A Conversation With Ray Pate, Owner And Founder Of Rpm Music

RPM Sign

A Conversation with Ray Pate, Owner and Founder of RPM Music

Have you ever wondered what it would be like to fulfill your dream? Put all your money, time, and effort into something you really cared about? But then have it taken away? That’s what happened to Ray Pate, the owner of RPM Music.

For those who don’t know, RPM music opened in July of 2016 at 1839 Irving Park. Featuring a selection of vintage, and sometimes rare, copies of vinyl records, shopping at RPM felt like digging through a gold mine. You might pass through records you have never heard of before, records you’ve never seen before, and records you still jam to all the time but never had the physical copy.

In the past year, we here at WLUW have been lucky to partner with Ray and RPM Music a few times. The first: record store day 2018. WLUW staff members woke up early to head to RPM to table during business hours (which were extended due to the music lover’s favorite holiday) and stayed late to promote the station and RPM while Ray offered specific sales and had a variety of bands to come into the store and perform.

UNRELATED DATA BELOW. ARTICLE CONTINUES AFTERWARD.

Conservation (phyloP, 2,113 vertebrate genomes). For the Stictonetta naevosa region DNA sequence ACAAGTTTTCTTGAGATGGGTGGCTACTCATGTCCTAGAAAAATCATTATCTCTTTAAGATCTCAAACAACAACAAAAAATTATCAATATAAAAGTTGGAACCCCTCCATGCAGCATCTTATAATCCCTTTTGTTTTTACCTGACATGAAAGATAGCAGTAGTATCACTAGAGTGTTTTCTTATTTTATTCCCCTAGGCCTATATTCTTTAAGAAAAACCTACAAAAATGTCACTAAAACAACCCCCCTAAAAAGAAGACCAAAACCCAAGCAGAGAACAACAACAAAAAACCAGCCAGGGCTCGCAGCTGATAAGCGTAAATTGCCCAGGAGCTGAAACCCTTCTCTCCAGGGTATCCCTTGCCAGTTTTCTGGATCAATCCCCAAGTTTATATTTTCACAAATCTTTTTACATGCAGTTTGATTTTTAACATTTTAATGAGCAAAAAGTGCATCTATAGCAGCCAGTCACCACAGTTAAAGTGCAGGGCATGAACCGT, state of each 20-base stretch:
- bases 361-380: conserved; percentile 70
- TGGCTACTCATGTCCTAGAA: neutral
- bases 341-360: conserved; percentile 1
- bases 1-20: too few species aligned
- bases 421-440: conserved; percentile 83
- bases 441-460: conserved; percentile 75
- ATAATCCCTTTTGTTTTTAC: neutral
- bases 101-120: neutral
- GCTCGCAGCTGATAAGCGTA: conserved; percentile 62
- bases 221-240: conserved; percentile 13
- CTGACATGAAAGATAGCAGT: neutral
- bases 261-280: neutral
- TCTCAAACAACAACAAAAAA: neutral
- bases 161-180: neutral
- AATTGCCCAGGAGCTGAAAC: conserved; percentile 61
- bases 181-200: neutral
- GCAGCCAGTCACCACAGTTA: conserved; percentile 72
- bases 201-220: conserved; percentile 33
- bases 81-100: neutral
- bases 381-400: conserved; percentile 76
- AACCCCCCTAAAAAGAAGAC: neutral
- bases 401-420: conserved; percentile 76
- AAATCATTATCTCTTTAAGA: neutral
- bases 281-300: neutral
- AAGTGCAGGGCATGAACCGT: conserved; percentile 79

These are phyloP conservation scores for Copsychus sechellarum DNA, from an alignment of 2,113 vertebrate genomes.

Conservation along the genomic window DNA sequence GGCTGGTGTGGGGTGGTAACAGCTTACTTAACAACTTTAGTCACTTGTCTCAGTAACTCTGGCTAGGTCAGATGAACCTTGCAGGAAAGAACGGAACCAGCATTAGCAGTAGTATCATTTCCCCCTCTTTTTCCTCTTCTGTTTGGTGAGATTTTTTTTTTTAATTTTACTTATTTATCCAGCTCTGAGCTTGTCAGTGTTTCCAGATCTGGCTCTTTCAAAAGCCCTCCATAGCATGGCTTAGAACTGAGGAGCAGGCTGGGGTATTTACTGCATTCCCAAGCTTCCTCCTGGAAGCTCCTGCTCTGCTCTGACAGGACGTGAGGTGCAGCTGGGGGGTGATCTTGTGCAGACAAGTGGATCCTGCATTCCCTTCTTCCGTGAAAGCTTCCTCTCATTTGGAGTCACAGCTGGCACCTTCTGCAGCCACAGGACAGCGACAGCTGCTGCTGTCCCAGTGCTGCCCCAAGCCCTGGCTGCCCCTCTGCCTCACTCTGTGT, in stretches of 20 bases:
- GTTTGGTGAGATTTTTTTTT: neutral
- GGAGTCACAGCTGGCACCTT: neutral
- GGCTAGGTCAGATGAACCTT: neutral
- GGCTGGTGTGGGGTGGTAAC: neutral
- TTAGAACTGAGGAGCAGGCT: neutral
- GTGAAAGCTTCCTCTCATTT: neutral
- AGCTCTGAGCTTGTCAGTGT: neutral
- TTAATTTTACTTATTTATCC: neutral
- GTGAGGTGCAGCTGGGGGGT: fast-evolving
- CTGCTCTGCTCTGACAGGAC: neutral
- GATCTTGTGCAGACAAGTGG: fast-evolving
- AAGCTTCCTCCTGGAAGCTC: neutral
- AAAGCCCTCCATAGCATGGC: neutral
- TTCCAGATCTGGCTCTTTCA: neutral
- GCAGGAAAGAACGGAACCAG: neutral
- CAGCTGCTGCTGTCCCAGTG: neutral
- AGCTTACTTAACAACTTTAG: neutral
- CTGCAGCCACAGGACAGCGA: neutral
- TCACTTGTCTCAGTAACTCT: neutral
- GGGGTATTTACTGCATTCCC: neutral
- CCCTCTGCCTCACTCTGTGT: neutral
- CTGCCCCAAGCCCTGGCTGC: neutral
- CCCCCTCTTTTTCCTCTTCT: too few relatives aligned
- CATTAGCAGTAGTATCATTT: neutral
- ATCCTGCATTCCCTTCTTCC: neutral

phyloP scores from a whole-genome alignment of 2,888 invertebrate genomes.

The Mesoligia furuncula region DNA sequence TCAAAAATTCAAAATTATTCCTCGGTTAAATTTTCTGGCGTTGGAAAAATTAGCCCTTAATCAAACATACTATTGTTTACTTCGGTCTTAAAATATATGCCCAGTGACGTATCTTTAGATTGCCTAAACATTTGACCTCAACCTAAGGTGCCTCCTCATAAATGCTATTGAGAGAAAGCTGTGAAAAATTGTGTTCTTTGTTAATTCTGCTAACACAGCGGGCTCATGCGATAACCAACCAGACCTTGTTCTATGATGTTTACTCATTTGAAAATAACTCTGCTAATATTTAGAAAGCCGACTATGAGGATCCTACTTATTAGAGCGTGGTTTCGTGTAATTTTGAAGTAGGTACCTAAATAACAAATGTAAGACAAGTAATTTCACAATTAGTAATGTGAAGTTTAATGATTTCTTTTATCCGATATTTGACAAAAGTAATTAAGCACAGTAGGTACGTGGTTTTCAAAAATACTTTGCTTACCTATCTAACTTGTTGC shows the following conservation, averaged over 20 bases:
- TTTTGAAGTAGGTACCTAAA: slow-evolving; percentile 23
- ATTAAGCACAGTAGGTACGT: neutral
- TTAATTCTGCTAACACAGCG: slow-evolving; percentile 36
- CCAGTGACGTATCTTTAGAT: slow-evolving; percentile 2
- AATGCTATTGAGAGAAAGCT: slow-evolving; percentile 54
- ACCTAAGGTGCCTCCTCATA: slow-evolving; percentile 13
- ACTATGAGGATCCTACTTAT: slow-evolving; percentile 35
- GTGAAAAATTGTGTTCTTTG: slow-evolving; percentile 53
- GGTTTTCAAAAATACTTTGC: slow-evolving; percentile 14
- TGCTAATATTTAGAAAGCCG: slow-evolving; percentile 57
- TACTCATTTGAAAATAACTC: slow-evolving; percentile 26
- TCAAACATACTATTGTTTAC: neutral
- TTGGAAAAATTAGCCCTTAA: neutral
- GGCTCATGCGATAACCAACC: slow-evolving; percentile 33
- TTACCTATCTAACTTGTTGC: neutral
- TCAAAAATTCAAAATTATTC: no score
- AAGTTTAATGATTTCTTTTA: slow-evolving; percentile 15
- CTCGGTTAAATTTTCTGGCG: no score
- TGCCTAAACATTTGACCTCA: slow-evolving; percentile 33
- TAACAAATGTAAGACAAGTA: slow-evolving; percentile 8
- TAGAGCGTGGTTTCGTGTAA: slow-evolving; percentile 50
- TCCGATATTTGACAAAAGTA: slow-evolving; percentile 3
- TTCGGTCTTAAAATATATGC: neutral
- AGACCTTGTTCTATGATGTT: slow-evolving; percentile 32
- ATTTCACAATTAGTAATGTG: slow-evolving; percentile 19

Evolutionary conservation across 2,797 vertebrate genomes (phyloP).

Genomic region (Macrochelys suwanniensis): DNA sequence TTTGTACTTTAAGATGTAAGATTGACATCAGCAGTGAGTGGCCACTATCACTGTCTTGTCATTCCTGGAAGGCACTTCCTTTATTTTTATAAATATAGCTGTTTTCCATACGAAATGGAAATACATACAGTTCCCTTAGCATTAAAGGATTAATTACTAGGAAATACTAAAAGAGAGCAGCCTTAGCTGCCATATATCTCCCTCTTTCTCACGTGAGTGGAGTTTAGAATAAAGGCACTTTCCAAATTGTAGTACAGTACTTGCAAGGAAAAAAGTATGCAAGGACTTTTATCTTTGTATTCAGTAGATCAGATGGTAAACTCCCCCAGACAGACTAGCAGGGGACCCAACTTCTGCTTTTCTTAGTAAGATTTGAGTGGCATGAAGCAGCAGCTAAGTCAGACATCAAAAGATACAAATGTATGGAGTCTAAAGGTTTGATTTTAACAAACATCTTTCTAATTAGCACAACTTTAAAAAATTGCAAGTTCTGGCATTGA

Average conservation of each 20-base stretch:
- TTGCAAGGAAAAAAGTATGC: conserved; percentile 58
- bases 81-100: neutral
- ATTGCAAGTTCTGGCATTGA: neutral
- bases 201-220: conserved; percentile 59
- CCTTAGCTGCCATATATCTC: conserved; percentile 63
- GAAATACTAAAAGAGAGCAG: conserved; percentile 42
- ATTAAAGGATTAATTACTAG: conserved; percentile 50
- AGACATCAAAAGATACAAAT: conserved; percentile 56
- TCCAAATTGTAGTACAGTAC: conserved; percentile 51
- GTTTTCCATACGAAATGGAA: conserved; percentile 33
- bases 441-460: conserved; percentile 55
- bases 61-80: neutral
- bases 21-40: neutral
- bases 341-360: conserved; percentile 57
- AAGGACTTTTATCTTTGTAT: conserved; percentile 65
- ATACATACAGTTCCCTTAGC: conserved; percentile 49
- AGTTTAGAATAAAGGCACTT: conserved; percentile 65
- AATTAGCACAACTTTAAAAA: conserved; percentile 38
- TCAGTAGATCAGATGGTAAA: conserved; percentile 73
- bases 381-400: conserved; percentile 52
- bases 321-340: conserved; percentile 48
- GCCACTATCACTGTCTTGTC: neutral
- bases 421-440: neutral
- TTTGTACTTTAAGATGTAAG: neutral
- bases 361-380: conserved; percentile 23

The other time we partnered with RPM was hosting our annual spring semester show. This past spring, we hosted one of our favorite local bands: The Hecks. From what seemed to be a very last-minute venue change (originally planned to be held at Ireland’s on Loyola’s Lakeshore campus), Ray let us use his store to host this show, decorate the ceiling and stacks with lights and WLUW merch. We are forever thankful to Ray and RPM for allowing us to host this event at his store.

When I heard about the situation Ray was in, I was devastated. Knowing how much Ray cares about his store, and how much work he put into making it become a successful business, I wanted to meet up with him and to talk to him more about what he was going through, and to share how people can help. Here is what he had to say:

 

Ray Pate:

I was in the bar business for 32 years. I bartended, managed, owned, did it all. And got out of that in 2010. Bounced around, doing different jobs, couldn’t find anything I liked, didn’t like working for anyone, so I opened a record store.

Paul Quinn:

Was that your first dive into retail of any sort?

RP:

Well, I never owned, but I did some research in retail. I actually worked in a couple of retail stores, so I could get the feel for it.

PQ:

Was it a dream of yours to open your own place?

RP:

The record store? Oh yeah, big time. I was waiting for vinyl to return, I knew it would. Because CDs never gave you the warmth, and the internet’s a joke. I mean, the music sounds terrible, and you lose the backup vocals, you lose the instruments, it’s just really bad.

PQ:

When you were thinking of opening the store, were you hesitant at first, were you nervous about owning something?

RP:

You’re always going to be nervous. So, of course I was nervous. I was basically putting everything I had in the world into it. But I felt confident, I still feel confident. I’ve taken my lumps, but I’ve learned a lot.